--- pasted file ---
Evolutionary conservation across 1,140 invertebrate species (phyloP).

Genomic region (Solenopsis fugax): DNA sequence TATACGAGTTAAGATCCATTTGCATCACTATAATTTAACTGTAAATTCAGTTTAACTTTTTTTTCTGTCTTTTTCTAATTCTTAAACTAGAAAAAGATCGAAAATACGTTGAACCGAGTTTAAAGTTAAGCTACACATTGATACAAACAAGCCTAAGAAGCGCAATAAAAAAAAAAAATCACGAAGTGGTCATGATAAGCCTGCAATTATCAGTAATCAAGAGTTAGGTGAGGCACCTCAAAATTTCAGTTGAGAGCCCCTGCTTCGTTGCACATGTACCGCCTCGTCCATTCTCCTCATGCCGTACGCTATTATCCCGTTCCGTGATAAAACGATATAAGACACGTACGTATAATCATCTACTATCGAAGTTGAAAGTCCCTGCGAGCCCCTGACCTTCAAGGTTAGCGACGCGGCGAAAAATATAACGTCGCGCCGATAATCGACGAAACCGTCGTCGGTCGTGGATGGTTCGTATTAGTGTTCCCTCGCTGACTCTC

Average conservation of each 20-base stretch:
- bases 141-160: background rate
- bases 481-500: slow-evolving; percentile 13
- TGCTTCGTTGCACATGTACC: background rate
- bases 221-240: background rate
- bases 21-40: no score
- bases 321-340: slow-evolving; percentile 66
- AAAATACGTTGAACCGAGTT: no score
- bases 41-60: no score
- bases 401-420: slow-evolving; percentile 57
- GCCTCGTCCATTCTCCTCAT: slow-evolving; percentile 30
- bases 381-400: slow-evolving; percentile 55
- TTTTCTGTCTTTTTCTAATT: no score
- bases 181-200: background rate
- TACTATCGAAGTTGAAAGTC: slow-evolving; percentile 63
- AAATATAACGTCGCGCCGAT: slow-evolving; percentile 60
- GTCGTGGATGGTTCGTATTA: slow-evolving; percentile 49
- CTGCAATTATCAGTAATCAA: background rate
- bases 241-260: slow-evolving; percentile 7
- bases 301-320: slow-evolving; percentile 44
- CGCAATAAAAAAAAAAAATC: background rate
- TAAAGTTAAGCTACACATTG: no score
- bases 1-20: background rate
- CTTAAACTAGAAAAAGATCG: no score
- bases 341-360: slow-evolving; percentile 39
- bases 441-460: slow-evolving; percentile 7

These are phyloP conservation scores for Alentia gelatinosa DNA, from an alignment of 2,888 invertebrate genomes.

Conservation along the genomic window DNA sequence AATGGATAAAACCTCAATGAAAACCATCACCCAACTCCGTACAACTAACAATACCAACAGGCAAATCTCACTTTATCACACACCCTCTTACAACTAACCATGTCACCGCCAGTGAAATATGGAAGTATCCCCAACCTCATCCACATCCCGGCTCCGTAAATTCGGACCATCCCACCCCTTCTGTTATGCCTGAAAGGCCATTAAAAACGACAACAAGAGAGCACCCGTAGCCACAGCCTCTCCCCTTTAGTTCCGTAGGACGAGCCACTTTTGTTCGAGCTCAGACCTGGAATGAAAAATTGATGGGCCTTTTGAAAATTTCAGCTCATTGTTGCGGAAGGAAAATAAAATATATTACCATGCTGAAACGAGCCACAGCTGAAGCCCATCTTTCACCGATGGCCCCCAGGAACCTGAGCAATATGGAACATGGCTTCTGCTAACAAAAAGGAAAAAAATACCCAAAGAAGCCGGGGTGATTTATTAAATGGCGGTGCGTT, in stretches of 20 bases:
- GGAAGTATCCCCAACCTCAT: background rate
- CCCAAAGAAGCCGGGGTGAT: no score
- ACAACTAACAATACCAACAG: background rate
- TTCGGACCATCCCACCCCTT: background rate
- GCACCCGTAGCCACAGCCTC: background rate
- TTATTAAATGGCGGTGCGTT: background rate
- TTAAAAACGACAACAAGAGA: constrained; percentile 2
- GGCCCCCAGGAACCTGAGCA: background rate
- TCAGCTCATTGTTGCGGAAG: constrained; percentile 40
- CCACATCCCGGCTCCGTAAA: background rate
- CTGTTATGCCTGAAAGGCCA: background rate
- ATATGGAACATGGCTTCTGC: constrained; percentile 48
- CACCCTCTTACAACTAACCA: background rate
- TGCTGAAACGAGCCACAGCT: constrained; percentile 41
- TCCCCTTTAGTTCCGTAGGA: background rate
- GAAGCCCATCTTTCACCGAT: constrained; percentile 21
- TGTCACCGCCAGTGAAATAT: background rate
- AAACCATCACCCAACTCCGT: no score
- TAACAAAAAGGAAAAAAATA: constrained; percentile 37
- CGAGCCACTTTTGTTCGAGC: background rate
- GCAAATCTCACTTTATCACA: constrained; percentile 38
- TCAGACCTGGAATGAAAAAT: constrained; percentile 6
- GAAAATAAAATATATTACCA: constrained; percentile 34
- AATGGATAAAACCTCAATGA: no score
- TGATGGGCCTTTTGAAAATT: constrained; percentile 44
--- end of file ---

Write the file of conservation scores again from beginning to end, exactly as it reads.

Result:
Evolutionary conservation across 1,140 invertebrate species (phyloP).

Genomic region (Solenopsis fugax): DNA sequence TATACGAGTTAAGATCCATTTGCATCACTATAATTTAACTGTAAATTCAGTTTAACTTTTTTTTCTGTCTTTTTCTAATTCTTAAACTAGAAAAAGATCGAAAATACGTTGAACCGAGTTTAAAGTTAAGCTACACATTGATACAAACAAGCCTAAGAAGCGCAATAAAAAAAAAAAATCACGAAGTGGTCATGATAAGCCTGCAATTATCAGTAATCAAGAGTTAGGTGAGGCACCTCAAAATTTCAGTTGAGAGCCCCTGCTTCGTTGCACATGTACCGCCTCGTCCATTCTCCTCATGCCGTACGCTATTATCCCGTTCCGTGATAAAACGATATAAGACACGTACGTATAATCATCTACTATCGAAGTTGAAAGTCCCTGCGAGCCCCTGACCTTCAAGGTTAGCGACGCGGCGAAAAATATAACGTCGCGCCGATAATCGACGAAACCGTCGTCGGTCGTGGATGGTTCGTATTAGTGTTCCCTCGCTGACTCTC

Average conservation of each 20-base stretch:
- bases 141-160: background rate
- bases 481-500: slow-evolving; percentile 13
- TGCTTCGTTGCACATGTACC: background rate
- bases 221-240: background rate
- bases 21-40: no score
- bases 321-340: slow-evolving; percentile 66
- AAAATACGTTGAACCGAGTT: no score
- bases 41-60: no score
- bases 401-420: slow-evolving; percentile 57
- GCCTCGTCCATTCTCCTCAT: slow-evolving; percentile 30
- bases 381-400: slow-evolving; percentile 55
- TTTTCTGTCTTTTTCTAATT: no score
- bases 181-200: background rate
- TACTATCGAAGTTGAAAGTC: slow-evolving; percentile 63
- AAATATAACGTCGCGCCGAT: slow-evolving; percentile 60
- GTCGTGGATGGTTCGTATTA: slow-evolving; percentile 49
- CTGCAATTATCAGTAATCAA: background rate
- bases 241-260: slow-evolving; percentile 7
- bases 301-320: slow-evolving; percentile 44
- CGCAATAAAAAAAAAAAATC: background rate
- TAAAGTTAAGCTACACATTG: no score
- bases 1-20: background rate
- CTTAAACTAGAAAAAGATCG: no score
- bases 341-360: slow-evolving; percentile 39
- bases 441-460: slow-evolving; percentile 7

These are phyloP conservation scores for Alentia gelatinosa DNA, from an alignment of 2,888 invertebrate genomes.

Conservation along the genomic window DNA sequence AATGGATAAAACCTCAATGAAAACCATCACCCAACTCCGTACAACTAACAATACCAACAGGCAAATCTCACTTTATCACACACCCTCTTACAACTAACCATGTCACCGCCAGTGAAATATGGAAGTATCCCCAACCTCATCCACATCCCGGCTCCGTAAATTCGGACCATCCCACCCCTTCTGTTATGCCTGAAAGGCCATTAAAAACGACAACAAGAGAGCACCCGTAGCCACAGCCTCTCCCCTTTAGTTCCGTAGGACGAGCCACTTTTGTTCGAGCTCAGACCTGGAATGAAAAATTGATGGGCCTTTTGAAAATTTCAGCTCATTGTTGCGGAAGGAAAATAAAATATATTACCATGCTGAAACGAGCCACAGCTGAAGCCCATCTTTCACCGATGGCCCCCAGGAACCTGAGCAATATGGAACATGGCTTCTGCTAACAAAAAGGAAAAAAATACCCAAAGAAGCCGGGGTGATTTATTAAATGGCGGTGCGTT, in stretches of 20 bases:
- GGAAGTATCCCCAACCTCAT: background rate
- CCCAAAGAAGCCGGGGTGAT: no score
- ACAACTAACAATACCAACAG: background rate
- TTCGGACCATCCCACCCCTT: background rate
- GCACCCGTAGCCACAGCCTC: background rate
- TTATTAAATGGCGGTGCGTT: background rate
- TTAAAAACGACAACAAGAGA: constrained; percentile 2
- GGCCCCCAGGAACCTGAGCA: background rate
- TCAGCTCATTGTTGCGGAAG: constrained; percentile 40
- CCACATCCCGGCTCCGTAAA: background rate
- CTGTTATGCCTGAAAGGCCA: background rate
- ATATGGAACATGGCTTCTGC: constrained; percentile 48
- CACCCTCTTACAACTAACCA: background rate
- TGCTGAAACGAGCCACAGCT: constrained; percentile 41
- TCCCCTTTAGTTCCGTAGGA: background rate
- GAAGCCCATCTTTCACCGAT: constrained; percentile 21
- TGTCACCGCCAGTGAAATAT: background rate
- AAACCATCACCCAACTCCGT: no score
- TAACAAAAAGGAAAAAAATA: constrained; percentile 37
- CGAGCCACTTTTGTTCGAGC: background rate
- GCAAATCTCACTTTATCACA: constrained; percentile 38
- TCAGACCTGGAATGAAAAAT: constrained; percentile 6
- GAAAATAAAATATATTACCA: constrained; percentile 34
- AATGGATAAAACCTCAATGA: no score
- TGATGGGCCTTTTGAAAATT: constrained; percentile 44